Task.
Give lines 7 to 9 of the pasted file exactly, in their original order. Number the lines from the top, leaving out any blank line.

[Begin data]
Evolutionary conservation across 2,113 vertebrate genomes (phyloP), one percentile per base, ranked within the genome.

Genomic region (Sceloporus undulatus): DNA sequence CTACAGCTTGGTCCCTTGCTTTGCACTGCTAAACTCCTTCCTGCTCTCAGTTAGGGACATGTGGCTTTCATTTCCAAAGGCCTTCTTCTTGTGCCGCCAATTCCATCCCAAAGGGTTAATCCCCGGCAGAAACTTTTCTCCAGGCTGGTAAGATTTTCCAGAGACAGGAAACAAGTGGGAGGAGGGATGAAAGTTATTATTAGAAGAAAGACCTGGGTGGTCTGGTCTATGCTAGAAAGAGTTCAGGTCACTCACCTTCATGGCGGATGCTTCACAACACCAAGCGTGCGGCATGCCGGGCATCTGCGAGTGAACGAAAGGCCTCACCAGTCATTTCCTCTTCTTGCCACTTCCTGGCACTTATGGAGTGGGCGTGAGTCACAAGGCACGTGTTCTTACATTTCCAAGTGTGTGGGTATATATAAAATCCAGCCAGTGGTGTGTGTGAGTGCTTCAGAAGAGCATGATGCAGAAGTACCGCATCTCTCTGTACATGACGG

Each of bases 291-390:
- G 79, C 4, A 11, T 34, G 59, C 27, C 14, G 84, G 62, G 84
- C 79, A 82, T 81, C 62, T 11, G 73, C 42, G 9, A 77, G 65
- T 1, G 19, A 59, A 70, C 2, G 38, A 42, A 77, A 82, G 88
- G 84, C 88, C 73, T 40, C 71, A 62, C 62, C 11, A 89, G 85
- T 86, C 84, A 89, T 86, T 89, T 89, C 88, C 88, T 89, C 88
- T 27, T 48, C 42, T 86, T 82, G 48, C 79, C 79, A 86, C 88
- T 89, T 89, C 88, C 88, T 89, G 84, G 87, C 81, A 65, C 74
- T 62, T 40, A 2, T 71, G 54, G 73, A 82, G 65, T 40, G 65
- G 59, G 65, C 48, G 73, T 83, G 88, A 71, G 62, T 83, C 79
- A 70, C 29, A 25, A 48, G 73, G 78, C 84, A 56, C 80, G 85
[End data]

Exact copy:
- G 84, C 88, C 73, T 40, C 71, A 62, C 62, C 11, A 89, G 85
- T 86, C 84, A 89, T 86, T 89, T 89, C 88, C 88, T 89, C 88
- T 27, T 48, C 42, T 86, T 82, G 48, C 79, C 79, A 86, C 88